After securing enough votes for passage, independence was voted for on July 2. The Declaration of Independence was drafted largely by Thomas Jefferson and presented by the committee; it was unanimously adopted by the entire Congress on July 4, and each of the colonies became independent and autonomous. The next step was to form a union to facilitate international relations and alliances.
LafayetteMarquis de LafayetteGeneral Lafayette
Marie-Joseph Paul Yves Roch Gilbert du Motier, Marquis de Lafayette (6 September 1757 – 20 May 1834), known in the United States simply as Lafayette, was a French aristocrat and military officer who fought in the American Revolutionary War, commanding American troops in several battles, including the Siege of Yorktown. After returning to France, he was a key figure in the French Revolution of 1789 and the July Revolution of 1830. Lafayette was born into a wealthy land-owning family in Chavaniac in the province of Auvergne in south central France. He followed the family's martial tradition and was commissioned an officer at age 13.
George Mason IVaddressedMason
He also wrote a constitution for the state; Thomas Jefferson and others sought to have the convention adopt their ideas, but they found that Mason's version could not be stopped. During the American Revolutionary War, Mason was a member of the powerful House of Delegates of the Virginia General Assembly but, to the irritation of Washington and others, he refused to serve in the Continental Congress in Philadelphia, citing health and family commitments. Mason was in 1787 named one of his state's delegates to the Constitutional Convention and traveled to Philadelphia, his only lengthy trip outside Virginia.
In 1775, the American Revolutionary War began, as the Americans trapped the British army in Boston and suppressed the Loyalists who supported the Crown. In 1776 the Americans declared the independence of the United States of America. Under the military leadership of General George Washington, and, with economic and military assistance from France, the Dutch Republic, and Spain, the United States held off successive British invasions. The Americans captured two main British armies in 1777 and 1781. After that King George III lost control of Parliament and was unable to continue the war.
George IIIKing George IIIKing George
While very popular at the start of his reign, by the mid-1770s George had lost the loyalty of revolutionary American colonists, though it has been estimated that as many as half of the colonists remained loyal. The grievances in the United States Declaration of Independence were presented as "repeated injuries and usurpations" that he had committed to establish an "absolute Tyranny" over the colonies. The Declaration's wording has contributed to the American public's perception of George as a tyrant.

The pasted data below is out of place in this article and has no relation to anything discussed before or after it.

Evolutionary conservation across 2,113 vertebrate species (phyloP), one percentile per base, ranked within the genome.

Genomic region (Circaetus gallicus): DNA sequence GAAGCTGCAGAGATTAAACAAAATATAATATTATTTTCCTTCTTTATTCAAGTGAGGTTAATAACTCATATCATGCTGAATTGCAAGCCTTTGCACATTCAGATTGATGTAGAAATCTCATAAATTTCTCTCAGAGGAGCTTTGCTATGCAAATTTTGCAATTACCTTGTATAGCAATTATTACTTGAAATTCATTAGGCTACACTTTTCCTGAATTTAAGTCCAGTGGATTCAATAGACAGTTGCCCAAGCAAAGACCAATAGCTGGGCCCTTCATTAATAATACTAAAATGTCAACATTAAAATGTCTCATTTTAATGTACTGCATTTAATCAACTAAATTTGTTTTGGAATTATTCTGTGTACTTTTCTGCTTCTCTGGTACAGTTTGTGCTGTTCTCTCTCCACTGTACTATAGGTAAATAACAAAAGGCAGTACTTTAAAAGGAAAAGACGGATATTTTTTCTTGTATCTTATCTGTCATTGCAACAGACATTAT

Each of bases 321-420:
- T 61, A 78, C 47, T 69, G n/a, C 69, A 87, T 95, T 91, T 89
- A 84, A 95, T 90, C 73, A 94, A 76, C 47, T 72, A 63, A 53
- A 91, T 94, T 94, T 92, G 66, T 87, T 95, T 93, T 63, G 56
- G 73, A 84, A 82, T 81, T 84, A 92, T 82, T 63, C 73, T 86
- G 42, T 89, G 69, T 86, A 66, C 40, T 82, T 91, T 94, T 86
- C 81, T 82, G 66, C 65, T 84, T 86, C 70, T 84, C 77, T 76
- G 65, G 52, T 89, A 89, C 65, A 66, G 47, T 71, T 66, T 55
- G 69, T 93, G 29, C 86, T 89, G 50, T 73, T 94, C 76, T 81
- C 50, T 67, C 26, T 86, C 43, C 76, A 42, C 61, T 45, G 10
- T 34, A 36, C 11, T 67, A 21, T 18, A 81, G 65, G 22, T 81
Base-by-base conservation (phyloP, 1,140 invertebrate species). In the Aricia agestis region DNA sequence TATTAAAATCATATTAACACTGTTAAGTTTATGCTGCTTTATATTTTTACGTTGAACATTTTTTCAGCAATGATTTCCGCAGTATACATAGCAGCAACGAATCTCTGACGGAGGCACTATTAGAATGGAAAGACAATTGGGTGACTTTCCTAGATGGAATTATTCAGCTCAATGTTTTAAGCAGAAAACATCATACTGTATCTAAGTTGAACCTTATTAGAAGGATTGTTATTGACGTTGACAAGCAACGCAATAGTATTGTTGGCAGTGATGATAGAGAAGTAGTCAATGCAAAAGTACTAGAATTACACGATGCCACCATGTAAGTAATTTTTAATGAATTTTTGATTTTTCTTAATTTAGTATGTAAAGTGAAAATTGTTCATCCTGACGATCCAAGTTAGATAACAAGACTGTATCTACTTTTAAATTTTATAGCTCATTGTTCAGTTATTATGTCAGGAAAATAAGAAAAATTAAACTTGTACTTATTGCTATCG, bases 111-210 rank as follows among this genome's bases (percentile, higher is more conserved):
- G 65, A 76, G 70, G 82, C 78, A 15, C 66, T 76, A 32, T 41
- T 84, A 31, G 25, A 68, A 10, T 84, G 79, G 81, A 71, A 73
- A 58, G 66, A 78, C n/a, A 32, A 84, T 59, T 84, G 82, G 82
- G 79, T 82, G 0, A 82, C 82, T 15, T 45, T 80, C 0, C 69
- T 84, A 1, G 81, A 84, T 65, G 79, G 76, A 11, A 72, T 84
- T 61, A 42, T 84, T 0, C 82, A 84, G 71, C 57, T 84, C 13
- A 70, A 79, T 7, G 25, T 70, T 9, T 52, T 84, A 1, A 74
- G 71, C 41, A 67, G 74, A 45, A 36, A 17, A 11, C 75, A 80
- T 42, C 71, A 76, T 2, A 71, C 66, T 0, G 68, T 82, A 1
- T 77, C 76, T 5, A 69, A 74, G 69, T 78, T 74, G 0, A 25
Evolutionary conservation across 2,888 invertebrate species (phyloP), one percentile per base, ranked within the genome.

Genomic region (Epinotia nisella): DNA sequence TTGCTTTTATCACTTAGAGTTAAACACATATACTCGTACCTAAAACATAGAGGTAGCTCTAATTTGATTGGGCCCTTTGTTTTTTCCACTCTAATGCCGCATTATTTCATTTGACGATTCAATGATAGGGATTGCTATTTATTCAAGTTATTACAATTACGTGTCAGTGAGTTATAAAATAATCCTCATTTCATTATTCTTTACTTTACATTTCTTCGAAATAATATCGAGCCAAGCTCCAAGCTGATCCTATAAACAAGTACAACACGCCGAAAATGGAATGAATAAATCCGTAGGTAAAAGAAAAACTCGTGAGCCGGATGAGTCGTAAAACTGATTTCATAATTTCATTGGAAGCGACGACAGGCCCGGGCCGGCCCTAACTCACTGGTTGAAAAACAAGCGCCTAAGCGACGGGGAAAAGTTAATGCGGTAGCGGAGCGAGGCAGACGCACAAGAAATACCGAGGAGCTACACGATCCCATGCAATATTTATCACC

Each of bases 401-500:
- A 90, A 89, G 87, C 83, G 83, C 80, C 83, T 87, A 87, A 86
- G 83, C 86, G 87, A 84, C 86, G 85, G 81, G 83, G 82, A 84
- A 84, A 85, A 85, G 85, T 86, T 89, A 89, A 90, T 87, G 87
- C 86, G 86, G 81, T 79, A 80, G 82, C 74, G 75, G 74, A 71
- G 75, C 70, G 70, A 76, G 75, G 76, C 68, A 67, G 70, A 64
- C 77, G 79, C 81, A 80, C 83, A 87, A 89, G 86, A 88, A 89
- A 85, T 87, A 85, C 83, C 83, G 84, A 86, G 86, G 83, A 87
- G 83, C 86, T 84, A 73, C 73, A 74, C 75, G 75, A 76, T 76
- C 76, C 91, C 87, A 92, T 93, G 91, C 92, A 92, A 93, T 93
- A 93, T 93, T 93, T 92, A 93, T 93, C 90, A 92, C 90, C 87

It raised an army to fight the British and named George Washington its commander, made treaties, declared independence, and recommended that the colonies write constitutions and become states. The Second Continental Congress assembled in May 1775 and began to coordinate armed resistance against Britain. It established a government that recruited soldiers and printed its own money. General Washington took command of the Patriot soldiers in New England and forced the British to withdraw from Boston. In 1776, the Thirteen Colonies declared their independence from Britain. With the help of France and Spain, they defeated the British in the American Revolutionary War.
Tom PainePainePaine, Thomas
Paine was an enthusiastic supporter of the French Revolution, and was granted honorary French citizenship alongside prominent contemporaries such as Alexander Hamilton, George Washington, Benjamin Franklin and others. Paine's honorary citizenship was in recognition of the publishing of his Rights of Man, Part II and the sensation it created within France. Despite his inability to speak French, he was elected to the National Convention, representing the district of Pas-de-Calais.
French and Indian WarSeven Year WarThird Silesian or Seven Years' War
Peaceful British attempts to halt this fort construction were unsuccessful, and the French proceeded to build the fort they named Fort Duquesne. British colonial militia from Virginia were then sent to drive them out. Led by George Washington, they ambushed a small French force at Jumonville Glen on 28 May 1754 killing ten, including commander Jumonville. The French retaliated by attacking Washington's army at Fort Necessity on 3 July 1754 and forced Washington to surrender. These were the first engagements of what would become the worldwide Seven Years' War. News of this arrived in Europe, where Britain and France unsuccessfully attempted to negotiate a solution.
Before the signing of the Declaration of Independence in 1776, Adams advocated in Congress that independence was necessary to establish trade, and conversely trade was essential for the attainment of independence; he specifically urged negotiation of a commercial treaty with France. He was then appointed, along with Franklin, Dickinson, Benjamin Harrison of Virginia and Robert Morris of Pennsylvania, "to prepare a plan of treaties to be proposed to foreign powers." While Jefferson was laboring over the Declaration of Independence, Adams worked on the Model Treaty.